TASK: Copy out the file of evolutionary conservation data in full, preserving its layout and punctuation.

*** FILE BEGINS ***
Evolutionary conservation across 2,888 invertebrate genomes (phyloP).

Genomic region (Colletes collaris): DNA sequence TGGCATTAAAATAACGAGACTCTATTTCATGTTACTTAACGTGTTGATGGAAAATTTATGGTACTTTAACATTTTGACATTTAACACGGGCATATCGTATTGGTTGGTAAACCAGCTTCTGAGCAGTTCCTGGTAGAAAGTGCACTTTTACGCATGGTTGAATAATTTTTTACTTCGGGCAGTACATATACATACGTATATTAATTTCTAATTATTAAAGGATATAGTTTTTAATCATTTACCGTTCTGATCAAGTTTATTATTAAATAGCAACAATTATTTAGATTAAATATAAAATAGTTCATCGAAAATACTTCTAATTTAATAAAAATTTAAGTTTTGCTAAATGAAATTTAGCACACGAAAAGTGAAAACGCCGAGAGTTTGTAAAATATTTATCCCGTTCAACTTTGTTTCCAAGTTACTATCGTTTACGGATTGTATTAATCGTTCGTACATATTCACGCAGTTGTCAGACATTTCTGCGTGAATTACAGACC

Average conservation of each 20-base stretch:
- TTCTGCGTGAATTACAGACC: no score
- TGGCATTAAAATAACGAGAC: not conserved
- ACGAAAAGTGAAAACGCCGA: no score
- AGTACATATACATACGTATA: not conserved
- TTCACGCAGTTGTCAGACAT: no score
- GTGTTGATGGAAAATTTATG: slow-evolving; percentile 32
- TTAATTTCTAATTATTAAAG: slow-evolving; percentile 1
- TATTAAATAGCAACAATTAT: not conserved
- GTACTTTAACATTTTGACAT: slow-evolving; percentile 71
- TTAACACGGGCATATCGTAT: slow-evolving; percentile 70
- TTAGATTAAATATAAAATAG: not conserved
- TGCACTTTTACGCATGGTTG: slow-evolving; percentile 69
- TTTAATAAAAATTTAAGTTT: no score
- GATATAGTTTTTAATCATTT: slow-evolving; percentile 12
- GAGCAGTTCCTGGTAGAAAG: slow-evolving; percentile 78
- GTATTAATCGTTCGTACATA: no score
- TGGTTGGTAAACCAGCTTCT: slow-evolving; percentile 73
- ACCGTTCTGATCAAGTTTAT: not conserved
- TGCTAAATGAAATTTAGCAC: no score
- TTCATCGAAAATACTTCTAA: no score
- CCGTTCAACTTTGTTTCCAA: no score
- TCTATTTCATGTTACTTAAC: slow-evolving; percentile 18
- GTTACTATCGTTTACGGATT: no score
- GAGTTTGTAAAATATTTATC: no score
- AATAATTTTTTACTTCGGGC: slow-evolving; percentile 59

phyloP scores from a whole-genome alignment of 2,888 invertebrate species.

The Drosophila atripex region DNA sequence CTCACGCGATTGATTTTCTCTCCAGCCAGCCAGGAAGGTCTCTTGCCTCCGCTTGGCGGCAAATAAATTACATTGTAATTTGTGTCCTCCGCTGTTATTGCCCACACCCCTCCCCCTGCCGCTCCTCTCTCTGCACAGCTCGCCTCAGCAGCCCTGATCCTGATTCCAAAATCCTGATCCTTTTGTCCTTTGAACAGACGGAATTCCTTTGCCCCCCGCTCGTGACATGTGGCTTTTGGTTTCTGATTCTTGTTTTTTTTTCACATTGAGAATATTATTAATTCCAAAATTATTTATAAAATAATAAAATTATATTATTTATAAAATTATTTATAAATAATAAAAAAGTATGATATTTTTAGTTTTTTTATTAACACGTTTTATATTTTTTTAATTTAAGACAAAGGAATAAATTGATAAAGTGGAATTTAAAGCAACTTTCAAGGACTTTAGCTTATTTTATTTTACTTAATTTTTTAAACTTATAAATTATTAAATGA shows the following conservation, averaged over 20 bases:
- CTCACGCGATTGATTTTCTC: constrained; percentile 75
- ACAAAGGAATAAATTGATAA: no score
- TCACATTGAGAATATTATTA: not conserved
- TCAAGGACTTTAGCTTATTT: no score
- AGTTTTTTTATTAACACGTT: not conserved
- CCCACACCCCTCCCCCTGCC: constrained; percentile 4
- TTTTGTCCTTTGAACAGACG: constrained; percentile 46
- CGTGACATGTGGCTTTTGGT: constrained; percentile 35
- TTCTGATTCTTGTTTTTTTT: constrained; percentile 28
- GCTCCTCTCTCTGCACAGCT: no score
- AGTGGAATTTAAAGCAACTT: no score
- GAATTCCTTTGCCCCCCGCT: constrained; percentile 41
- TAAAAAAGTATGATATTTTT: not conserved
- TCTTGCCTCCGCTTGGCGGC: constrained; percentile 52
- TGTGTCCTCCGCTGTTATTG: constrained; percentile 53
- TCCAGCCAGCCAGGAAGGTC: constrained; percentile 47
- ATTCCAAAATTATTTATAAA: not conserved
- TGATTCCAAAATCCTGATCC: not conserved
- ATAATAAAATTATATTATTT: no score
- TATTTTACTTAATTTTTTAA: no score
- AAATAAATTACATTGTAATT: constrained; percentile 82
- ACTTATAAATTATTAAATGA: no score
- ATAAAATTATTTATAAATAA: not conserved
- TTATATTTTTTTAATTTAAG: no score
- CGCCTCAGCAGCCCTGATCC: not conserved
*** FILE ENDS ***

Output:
Evolutionary conservation across 2,888 invertebrate genomes (phyloP).

Genomic region (Colletes collaris): DNA sequence TGGCATTAAAATAACGAGACTCTATTTCATGTTACTTAACGTGTTGATGGAAAATTTATGGTACTTTAACATTTTGACATTTAACACGGGCATATCGTATTGGTTGGTAAACCAGCTTCTGAGCAGTTCCTGGTAGAAAGTGCACTTTTACGCATGGTTGAATAATTTTTTACTTCGGGCAGTACATATACATACGTATATTAATTTCTAATTATTAAAGGATATAGTTTTTAATCATTTACCGTTCTGATCAAGTTTATTATTAAATAGCAACAATTATTTAGATTAAATATAAAATAGTTCATCGAAAATACTTCTAATTTAATAAAAATTTAAGTTTTGCTAAATGAAATTTAGCACACGAAAAGTGAAAACGCCGAGAGTTTGTAAAATATTTATCCCGTTCAACTTTGTTTCCAAGTTACTATCGTTTACGGATTGTATTAATCGTTCGTACATATTCACGCAGTTGTCAGACATTTCTGCGTGAATTACAGACC

Average conservation of each 20-base stretch:
- TTCTGCGTGAATTACAGACC: no score
- TGGCATTAAAATAACGAGAC: not conserved
- ACGAAAAGTGAAAACGCCGA: no score
- AGTACATATACATACGTATA: not conserved
- TTCACGCAGTTGTCAGACAT: no score
- GTGTTGATGGAAAATTTATG: slow-evolving; percentile 32
- TTAATTTCTAATTATTAAAG: slow-evolving; percentile 1
- TATTAAATAGCAACAATTAT: not conserved
- GTACTTTAACATTTTGACAT: slow-evolving; percentile 71
- TTAACACGGGCATATCGTAT: slow-evolving; percentile 70
- TTAGATTAAATATAAAATAG: not conserved
- TGCACTTTTACGCATGGTTG: slow-evolving; percentile 69
- TTTAATAAAAATTTAAGTTT: no score
- GATATAGTTTTTAATCATTT: slow-evolving; percentile 12
- GAGCAGTTCCTGGTAGAAAG: slow-evolving; percentile 78
- GTATTAATCGTTCGTACATA: no score
- TGGTTGGTAAACCAGCTTCT: slow-evolving; percentile 73
- ACCGTTCTGATCAAGTTTAT: not conserved
- TGCTAAATGAAATTTAGCAC: no score
- TTCATCGAAAATACTTCTAA: no score
- CCGTTCAACTTTGTTTCCAA: no score
- TCTATTTCATGTTACTTAAC: slow-evolving; percentile 18
- GTTACTATCGTTTACGGATT: no score
- GAGTTTGTAAAATATTTATC: no score
- AATAATTTTTTACTTCGGGC: slow-evolving; percentile 59

phyloP scores from a whole-genome alignment of 2,888 invertebrate species.

The Drosophila atripex region DNA sequence CTCACGCGATTGATTTTCTCTCCAGCCAGCCAGGAAGGTCTCTTGCCTCCGCTTGGCGGCAAATAAATTACATTGTAATTTGTGTCCTCCGCTGTTATTGCCCACACCCCTCCCCCTGCCGCTCCTCTCTCTGCACAGCTCGCCTCAGCAGCCCTGATCCTGATTCCAAAATCCTGATCCTTTTGTCCTTTGAACAGACGGAATTCCTTTGCCCCCCGCTCGTGACATGTGGCTTTTGGTTTCTGATTCTTGTTTTTTTTTCACATTGAGAATATTATTAATTCCAAAATTATTTATAAAATAATAAAATTATATTATTTATAAAATTATTTATAAATAATAAAAAAGTATGATATTTTTAGTTTTTTTATTAACACGTTTTATATTTTTTTAATTTAAGACAAAGGAATAAATTGATAAAGTGGAATTTAAAGCAACTTTCAAGGACTTTAGCTTATTTTATTTTACTTAATTTTTTAAACTTATAAATTATTAAATGA shows the following conservation, averaged over 20 bases:
- CTCACGCGATTGATTTTCTC: constrained; percentile 75
- ACAAAGGAATAAATTGATAA: no score
- TCACATTGAGAATATTATTA: not conserved
- TCAAGGACTTTAGCTTATTT: no score
- AGTTTTTTTATTAACACGTT: not conserved
- CCCACACCCCTCCCCCTGCC: constrained; percentile 4
- TTTTGTCCTTTGAACAGACG: constrained; percentile 46
- CGTGACATGTGGCTTTTGGT: constrained; percentile 35
- TTCTGATTCTTGTTTTTTTT: constrained; percentile 28
- GCTCCTCTCTCTGCACAGCT: no score
- AGTGGAATTTAAAGCAACTT: no score
- GAATTCCTTTGCCCCCCGCT: constrained; percentile 41
- TAAAAAAGTATGATATTTTT: not conserved
- TCTTGCCTCCGCTTGGCGGC: constrained; percentile 52
- TGTGTCCTCCGCTGTTATTG: constrained; percentile 53
- TCCAGCCAGCCAGGAAGGTC: constrained; percentile 47
- ATTCCAAAATTATTTATAAA: not conserved
- TGATTCCAAAATCCTGATCC: not conserved
- ATAATAAAATTATATTATTT: no score
- TATTTTACTTAATTTTTTAA: no score
- AAATAAATTACATTGTAATT: constrained; percentile 82
- ACTTATAAATTATTAAATGA: no score
- ATAAAATTATTTATAAATAA: not conserved
- TTATATTTTTTTAATTTAAG: no score
- CGCCTCAGCAGCCCTGATCC: not conserved